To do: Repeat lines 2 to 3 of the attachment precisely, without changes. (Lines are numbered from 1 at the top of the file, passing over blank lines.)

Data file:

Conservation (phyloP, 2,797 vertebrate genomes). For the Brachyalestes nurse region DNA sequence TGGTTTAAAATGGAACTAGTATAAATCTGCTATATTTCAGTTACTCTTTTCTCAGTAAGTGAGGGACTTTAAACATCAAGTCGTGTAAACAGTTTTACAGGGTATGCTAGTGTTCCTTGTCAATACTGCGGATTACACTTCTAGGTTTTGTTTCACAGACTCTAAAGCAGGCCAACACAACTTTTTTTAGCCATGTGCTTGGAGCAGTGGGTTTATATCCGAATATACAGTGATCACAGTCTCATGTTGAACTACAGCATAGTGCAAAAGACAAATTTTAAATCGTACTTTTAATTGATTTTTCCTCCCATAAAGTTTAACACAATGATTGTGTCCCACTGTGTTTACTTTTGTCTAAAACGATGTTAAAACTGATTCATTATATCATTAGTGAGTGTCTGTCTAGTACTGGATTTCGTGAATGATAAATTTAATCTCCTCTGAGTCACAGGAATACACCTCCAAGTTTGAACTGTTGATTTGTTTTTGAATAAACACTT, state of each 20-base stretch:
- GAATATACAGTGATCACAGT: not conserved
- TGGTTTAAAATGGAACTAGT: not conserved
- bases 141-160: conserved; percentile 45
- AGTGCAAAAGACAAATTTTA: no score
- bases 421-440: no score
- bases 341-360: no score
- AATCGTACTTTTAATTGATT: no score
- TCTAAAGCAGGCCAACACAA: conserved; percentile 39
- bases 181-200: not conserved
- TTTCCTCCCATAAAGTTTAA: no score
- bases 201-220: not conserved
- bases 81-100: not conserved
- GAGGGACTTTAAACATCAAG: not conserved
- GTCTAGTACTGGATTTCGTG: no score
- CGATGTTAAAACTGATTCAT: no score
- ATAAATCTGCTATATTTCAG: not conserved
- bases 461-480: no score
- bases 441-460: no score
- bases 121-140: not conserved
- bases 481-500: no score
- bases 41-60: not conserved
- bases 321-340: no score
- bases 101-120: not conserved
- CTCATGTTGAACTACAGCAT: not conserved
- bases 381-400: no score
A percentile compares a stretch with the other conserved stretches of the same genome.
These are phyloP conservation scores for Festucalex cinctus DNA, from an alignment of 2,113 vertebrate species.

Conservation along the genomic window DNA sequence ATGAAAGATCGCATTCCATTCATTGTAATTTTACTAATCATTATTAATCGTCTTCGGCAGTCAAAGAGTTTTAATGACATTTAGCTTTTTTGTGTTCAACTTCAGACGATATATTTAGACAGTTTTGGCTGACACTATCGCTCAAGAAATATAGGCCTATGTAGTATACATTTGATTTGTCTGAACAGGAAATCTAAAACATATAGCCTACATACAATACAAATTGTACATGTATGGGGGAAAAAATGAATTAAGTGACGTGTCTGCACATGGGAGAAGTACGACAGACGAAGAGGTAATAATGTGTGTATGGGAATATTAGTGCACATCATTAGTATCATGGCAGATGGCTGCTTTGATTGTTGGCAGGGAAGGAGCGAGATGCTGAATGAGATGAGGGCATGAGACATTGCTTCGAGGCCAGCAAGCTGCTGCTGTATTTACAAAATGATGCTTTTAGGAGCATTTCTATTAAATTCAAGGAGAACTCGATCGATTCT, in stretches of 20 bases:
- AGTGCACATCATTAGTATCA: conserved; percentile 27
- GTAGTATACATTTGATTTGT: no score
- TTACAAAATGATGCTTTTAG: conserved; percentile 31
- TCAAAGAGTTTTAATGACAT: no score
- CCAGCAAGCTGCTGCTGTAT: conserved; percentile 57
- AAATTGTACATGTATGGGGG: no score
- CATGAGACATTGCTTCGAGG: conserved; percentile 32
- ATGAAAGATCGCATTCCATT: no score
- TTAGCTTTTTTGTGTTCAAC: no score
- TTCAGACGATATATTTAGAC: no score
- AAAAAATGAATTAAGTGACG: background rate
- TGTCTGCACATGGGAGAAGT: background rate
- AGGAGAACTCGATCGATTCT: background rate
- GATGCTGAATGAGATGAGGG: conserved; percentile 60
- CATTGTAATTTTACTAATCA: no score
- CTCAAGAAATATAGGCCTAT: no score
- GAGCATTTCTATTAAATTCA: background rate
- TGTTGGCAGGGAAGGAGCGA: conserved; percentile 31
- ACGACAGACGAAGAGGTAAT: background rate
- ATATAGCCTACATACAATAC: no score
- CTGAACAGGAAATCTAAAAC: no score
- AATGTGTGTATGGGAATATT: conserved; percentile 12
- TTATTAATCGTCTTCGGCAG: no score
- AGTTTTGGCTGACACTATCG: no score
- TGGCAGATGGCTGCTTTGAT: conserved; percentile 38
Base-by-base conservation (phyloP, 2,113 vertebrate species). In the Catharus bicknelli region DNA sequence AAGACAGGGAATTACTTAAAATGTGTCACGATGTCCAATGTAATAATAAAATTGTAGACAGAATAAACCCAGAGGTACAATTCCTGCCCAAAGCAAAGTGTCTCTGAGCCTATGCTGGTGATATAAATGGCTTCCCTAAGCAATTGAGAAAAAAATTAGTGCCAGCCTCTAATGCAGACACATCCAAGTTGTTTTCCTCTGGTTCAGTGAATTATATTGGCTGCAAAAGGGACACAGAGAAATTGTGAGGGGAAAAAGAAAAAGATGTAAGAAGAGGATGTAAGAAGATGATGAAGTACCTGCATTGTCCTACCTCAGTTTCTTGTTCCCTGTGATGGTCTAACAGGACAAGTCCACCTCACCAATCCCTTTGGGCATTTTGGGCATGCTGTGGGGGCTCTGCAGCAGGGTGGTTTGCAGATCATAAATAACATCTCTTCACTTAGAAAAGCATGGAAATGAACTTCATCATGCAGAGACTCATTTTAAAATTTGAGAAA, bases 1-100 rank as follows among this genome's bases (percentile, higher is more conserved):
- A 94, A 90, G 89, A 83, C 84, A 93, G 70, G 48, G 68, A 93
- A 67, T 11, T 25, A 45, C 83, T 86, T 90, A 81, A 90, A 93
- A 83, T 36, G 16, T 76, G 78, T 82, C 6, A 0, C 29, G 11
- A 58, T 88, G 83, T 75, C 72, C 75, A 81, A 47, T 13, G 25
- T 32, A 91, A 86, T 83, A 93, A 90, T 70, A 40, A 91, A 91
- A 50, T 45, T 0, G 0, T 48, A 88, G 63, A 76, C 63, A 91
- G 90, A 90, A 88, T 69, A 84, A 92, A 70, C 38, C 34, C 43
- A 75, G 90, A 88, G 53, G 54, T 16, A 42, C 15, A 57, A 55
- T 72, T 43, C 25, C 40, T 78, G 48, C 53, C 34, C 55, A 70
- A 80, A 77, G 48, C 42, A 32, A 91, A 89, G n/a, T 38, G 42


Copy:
- GAATATACAGTGATCACAGT: not conserved
- TGGTTTAAAATGGAACTAGT: not conserved